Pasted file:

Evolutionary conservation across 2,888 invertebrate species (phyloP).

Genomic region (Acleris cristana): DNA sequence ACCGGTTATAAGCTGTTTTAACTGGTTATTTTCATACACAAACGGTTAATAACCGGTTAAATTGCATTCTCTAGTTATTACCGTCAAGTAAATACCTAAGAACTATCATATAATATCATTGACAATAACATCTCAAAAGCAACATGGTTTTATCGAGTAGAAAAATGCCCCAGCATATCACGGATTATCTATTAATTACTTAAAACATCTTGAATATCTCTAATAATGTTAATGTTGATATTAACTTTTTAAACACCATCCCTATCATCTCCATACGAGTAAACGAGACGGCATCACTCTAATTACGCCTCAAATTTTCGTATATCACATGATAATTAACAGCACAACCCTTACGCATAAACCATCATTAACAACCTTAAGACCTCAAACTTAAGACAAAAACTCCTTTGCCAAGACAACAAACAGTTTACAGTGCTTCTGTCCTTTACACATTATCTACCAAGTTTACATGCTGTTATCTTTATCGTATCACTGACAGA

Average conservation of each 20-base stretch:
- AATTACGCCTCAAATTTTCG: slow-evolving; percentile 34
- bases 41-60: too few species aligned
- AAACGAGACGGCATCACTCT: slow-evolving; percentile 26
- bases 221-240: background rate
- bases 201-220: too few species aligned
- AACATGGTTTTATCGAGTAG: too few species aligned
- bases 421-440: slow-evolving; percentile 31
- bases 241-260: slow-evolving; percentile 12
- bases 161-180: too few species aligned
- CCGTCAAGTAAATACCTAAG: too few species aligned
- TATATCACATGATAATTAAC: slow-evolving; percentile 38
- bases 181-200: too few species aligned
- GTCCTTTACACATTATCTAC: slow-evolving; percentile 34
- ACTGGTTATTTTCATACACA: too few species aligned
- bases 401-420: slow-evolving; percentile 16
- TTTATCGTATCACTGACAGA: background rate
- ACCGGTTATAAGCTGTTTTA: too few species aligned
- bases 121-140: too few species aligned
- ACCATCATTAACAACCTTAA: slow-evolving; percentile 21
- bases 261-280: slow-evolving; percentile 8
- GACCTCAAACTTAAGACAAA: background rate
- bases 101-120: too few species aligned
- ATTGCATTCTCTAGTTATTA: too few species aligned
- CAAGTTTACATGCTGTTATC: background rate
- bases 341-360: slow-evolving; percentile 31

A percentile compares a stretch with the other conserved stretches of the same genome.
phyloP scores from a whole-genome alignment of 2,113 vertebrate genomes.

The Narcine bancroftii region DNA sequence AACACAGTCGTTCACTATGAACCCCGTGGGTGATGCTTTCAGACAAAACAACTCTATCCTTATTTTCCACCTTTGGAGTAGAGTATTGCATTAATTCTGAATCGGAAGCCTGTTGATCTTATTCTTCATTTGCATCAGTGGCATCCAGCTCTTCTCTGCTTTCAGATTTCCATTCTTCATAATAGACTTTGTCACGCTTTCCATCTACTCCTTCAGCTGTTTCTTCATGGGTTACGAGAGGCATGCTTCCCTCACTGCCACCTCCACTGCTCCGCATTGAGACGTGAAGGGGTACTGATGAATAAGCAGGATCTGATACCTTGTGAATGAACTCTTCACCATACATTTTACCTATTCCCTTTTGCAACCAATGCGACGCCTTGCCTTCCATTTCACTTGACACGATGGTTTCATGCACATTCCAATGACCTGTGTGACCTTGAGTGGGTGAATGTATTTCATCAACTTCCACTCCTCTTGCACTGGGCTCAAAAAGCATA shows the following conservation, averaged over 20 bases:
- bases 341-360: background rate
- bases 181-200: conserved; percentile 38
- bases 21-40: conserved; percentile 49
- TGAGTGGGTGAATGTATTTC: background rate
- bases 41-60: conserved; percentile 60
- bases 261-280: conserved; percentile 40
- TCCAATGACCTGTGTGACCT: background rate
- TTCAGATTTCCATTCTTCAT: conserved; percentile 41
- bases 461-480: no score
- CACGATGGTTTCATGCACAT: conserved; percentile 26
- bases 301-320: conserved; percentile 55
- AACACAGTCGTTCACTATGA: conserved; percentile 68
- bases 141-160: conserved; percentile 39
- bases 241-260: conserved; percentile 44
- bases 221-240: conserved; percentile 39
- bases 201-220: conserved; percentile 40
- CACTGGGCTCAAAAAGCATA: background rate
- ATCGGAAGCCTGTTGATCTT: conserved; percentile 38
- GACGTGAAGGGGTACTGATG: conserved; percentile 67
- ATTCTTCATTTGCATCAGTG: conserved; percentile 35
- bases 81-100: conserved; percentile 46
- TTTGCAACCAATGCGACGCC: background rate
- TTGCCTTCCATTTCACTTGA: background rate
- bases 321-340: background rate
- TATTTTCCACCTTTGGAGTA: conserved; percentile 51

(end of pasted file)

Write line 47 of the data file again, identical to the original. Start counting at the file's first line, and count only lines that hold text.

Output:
- bases 201-220: conserved; percentile 40